Malware, Supply chain, DevSecOps

GitHub, NPM registry abused to host SSH key-stealing malware

In this photo illustration, the homepage of the GitHub website seen on a computer screen through a magnifying glass.

Malicious NPM packages designed to upload stolen SSH keys to GitHub were discovered by software threat researchers this month.

GitHub removed two packages from the NPM registry in early January  — warbeast2000 and kodiak2k  — both of which were designed to grab private SSH keys from machines they are installed on and store the keys on an attacker-controlled GitHub repository.

The SSH key-stealing malware tools were first discovered by researchers at ReversingLabs using the company’s Software Supply Chain Security platform. The malicious packages were found during the first week of January 2024 and removed by the GitHub-owned NPM registry shortly after they were reported.

The details of warbeast2000 and kodiak2k were first disclosed by ReversingLabs in a blog post on Jan. 23.

“Since there are instructions in the code’s comments, the [package] author’s intention is possibly to share malicious code with other malicious actors,” Lucija Valentić, a software threat researcher at ReversingLabs and author of the blog post, told SC Media. “They may also be hoping for developers and users to download and install warbeast2000 and kodiak2k.”

Software developers at risk from dangerous NPM packages

The warbeast2000 and kodiak2k packages both use a postinstall script to retrieve additional JavaScript code from an external source and execute it on a victim’s machine. At least one of the packages (warbeast2000) retrieves this second malicious script from a Pastebin address.

The payload installed and executed by warbeast2000 targets the id_rsa file located at /.ssh within the victim’s home directory to grab the private SSH key stored within this file. “Id_rsa” is the default file name for SSH keys generated by ssh-keygen, which is standard on Unix, Linux and macOS systems as well as Git for Windows.

After reading the private SSH key, warbeast2000’s final payload copies the key, encodes it in Base64 and uploads it to a GitHub repository controlled by the attacker. Warbeast2000 has no other functions and does not appear to imitate other legitimate packages.

Kodiak2k’s payload works similarly to warbeast2000’s, but instead of going after id_rsa, it searches (home directory)/.ssh for a file named “meow,” which the ReversingLabs researchers theorize is a just a placeholder name. As with warbeast2000, if the “meow” key is found, it is uploaded in a Base64 format to an attacker-controlled GitHub repository by the malware.

Additionally, later versions of kodiak2k executed a script from the archived GitHub repository of the Empire post-exploitation framework, which includes code related to the Mimikatz credential stealer. There were some non-malicious functions observed such as a function for running notepad.exe, and the researchers said kodiak2k was likely still undergoing development when it was removed from the NPM registry.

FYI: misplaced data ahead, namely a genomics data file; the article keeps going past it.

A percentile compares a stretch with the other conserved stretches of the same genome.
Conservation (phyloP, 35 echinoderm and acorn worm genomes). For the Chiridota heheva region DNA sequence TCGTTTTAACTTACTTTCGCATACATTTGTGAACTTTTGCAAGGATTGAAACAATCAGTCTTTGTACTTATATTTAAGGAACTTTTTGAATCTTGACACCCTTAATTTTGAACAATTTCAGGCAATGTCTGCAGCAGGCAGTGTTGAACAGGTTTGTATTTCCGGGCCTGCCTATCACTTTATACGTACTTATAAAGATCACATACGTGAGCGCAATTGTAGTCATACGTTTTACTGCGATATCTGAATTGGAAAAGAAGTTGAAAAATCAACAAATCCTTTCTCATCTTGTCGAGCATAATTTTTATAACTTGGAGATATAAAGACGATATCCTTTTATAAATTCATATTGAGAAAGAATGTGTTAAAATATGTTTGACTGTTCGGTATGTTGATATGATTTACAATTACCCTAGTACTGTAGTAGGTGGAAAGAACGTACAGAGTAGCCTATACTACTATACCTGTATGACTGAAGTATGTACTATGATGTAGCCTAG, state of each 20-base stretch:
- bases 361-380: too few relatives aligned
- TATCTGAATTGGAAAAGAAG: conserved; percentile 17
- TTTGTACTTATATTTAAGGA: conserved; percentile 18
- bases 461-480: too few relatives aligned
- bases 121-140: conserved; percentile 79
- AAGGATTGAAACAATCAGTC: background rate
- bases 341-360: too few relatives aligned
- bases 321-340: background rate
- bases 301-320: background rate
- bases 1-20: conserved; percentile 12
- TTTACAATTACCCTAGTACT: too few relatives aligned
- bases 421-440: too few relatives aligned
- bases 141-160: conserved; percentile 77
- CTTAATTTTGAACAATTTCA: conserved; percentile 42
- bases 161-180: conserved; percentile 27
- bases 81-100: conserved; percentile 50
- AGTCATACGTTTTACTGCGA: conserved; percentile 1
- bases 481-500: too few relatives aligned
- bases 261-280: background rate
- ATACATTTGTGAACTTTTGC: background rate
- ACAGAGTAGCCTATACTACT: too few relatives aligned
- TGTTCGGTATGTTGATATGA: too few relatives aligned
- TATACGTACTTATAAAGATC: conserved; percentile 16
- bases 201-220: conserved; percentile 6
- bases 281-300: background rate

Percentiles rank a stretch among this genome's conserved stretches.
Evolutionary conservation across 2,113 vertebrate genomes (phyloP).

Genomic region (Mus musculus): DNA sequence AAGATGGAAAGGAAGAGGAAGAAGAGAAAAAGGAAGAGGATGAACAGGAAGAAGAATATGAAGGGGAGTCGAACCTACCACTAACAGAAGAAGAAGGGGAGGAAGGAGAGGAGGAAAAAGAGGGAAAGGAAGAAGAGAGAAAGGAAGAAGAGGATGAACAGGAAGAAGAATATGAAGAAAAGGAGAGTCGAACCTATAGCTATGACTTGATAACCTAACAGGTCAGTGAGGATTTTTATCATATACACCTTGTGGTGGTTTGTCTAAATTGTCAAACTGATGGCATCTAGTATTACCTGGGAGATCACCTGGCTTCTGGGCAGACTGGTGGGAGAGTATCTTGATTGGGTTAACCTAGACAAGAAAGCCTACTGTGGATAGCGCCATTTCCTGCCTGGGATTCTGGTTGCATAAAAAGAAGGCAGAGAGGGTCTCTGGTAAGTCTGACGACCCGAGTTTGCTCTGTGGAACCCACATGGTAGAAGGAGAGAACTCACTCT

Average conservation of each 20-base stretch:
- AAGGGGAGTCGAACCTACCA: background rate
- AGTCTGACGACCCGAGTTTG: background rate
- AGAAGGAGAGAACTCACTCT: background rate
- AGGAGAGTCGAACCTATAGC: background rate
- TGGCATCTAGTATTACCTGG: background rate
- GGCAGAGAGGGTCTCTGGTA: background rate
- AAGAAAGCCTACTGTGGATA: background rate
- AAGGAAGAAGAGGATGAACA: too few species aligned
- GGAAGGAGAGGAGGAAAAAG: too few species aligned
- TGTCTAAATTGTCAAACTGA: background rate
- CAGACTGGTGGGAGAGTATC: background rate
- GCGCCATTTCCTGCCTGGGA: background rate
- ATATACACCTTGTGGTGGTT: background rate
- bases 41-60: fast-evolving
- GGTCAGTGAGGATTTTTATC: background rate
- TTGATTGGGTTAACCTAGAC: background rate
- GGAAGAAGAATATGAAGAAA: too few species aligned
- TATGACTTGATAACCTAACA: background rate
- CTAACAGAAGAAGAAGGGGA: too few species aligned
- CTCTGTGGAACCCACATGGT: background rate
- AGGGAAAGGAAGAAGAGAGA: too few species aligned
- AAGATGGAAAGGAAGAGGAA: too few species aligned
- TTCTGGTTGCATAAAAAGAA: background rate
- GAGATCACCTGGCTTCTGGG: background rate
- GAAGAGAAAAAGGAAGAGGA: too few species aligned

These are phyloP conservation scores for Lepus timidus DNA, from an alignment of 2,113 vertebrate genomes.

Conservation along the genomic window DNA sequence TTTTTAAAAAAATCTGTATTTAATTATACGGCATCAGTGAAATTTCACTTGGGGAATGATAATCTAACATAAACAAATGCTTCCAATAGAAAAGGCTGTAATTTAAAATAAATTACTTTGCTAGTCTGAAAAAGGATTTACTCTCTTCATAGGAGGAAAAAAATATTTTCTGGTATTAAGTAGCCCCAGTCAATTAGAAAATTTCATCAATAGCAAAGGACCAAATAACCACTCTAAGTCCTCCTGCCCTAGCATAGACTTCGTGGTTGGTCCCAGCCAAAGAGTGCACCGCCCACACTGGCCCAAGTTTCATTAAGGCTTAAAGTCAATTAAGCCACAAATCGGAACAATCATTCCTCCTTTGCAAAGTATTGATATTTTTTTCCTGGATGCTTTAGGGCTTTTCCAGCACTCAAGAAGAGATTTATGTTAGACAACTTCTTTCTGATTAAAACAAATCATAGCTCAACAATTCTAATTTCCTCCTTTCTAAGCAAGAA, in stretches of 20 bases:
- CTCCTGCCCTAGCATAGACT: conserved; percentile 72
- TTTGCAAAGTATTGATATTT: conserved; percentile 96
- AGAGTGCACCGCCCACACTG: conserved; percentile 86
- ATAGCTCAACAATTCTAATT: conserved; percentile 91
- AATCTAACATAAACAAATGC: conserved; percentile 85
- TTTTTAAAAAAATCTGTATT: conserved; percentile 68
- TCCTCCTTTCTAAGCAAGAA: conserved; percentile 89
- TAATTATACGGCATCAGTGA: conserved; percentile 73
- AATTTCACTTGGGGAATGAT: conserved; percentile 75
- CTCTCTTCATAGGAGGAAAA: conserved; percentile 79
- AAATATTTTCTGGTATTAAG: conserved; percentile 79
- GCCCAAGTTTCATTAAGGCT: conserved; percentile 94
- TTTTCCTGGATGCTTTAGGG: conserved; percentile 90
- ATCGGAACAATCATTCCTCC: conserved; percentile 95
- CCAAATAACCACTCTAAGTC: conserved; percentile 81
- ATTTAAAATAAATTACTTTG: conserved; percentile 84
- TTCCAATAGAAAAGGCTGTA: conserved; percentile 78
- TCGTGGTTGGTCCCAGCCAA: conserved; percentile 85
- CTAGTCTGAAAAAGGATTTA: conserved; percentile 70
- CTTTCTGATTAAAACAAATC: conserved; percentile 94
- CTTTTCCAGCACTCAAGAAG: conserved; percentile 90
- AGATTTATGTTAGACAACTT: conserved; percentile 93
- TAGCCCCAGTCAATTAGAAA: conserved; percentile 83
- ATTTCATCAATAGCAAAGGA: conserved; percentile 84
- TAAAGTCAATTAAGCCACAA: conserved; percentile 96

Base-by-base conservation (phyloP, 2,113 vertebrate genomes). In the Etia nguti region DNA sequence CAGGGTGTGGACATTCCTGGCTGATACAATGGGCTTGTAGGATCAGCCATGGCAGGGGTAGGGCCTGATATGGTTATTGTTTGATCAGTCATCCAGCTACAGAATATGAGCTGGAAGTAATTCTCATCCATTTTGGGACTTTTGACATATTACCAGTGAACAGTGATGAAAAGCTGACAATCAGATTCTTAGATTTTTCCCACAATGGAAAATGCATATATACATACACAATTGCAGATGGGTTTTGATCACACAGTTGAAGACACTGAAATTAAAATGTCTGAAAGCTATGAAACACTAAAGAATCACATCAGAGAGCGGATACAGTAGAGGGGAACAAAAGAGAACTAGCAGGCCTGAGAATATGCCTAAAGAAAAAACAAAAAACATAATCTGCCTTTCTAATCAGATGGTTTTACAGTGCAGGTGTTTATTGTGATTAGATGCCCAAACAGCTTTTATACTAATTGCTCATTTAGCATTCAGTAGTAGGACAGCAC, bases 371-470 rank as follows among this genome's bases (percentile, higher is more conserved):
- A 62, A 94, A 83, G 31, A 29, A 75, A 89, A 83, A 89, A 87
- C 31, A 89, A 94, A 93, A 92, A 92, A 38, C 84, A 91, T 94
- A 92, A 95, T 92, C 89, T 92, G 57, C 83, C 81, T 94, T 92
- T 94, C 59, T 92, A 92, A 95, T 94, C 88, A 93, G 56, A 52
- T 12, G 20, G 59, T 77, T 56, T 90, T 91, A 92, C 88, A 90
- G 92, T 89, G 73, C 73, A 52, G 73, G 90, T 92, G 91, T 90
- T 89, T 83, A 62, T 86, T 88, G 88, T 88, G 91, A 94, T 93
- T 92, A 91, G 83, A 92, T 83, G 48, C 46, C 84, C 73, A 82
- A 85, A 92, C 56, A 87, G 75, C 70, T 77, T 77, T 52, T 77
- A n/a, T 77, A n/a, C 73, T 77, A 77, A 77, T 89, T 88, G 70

Valentić told SC Media that it can’t be said for sure whether warbeast2000 and kodiak2k were created by the same threat actor.

The potential breach of SSH keys by packages like warbeast2000 and kodiak2k is dangerous for software developers using the same open-source repositories where the malware was uploaded.

“SSH keys provide those who hold them the ability to access and contribute to GitHub repositories, including those containing proprietary (non-public) code,” Valentić wrote on the ReversingLabs blog. “As attacks like those on SolarWinds and 3CX show, that level of access can have a serious and negative impact on the security of the software producer, as well as the end user organizations that deploy and use the affected software: fueling devastating software supply chain attacks.”

Warbeast2000 had eight versions and was downloaded nearly 400 times by the time it was removed, while kodiak2k had more than 30 versions and was downloaded about 950 times before its removal, according to ReversingLabs.

Open-source package managers face 1,300% increase in malware uploads

The NPM registry has been misused to distribute malware many times in the past, with recent examples including a campaign that targeted Roblox developers with the Luna Grabber information stealer last August and a flood of 15,000 phishing packages that hit the registry last February.

GitHub and the NPM repository are not alone, as the Python Package Index (PyPI) has also been plagued with malicious packages, some amassing thousands of downloads.

ReversingLab’s State of Software Supply Chain Security 2024 report revealed that 13 times more malware packages were found circulating in open source package repositories like NPM and PyPI in 2023 compared with 2020.

Valentić outlined some of the red flags developers should look for when considering using packages from open source websites.

It "could be things like typosquatting (dressing a package up to look like another known/pouplar open source package), the presence of obfuscated code (unusual in an open source package), or (as in this case) post-install scripts that fetch and execute files from outside of the package,” Valentić explained in an email to SC Media.

The NPM registry and PyPI platforms themselves have also taken steps to respond to growing security threats, Valentić noted.

“That’s particularly true around account security, with platforms like npm strongly encouraging developers to adopt multi-factor authentication, code scanning, and more granular permissions for access tokens,” Valentić said. “Platforms like GitHub, npm and others have also stepped up scanning for accidentally exposed secrets or PII.”

GitHub did not respond to questions from SC Media about warbeast2000 and kodiak2k or its safeguards against malware distribution.

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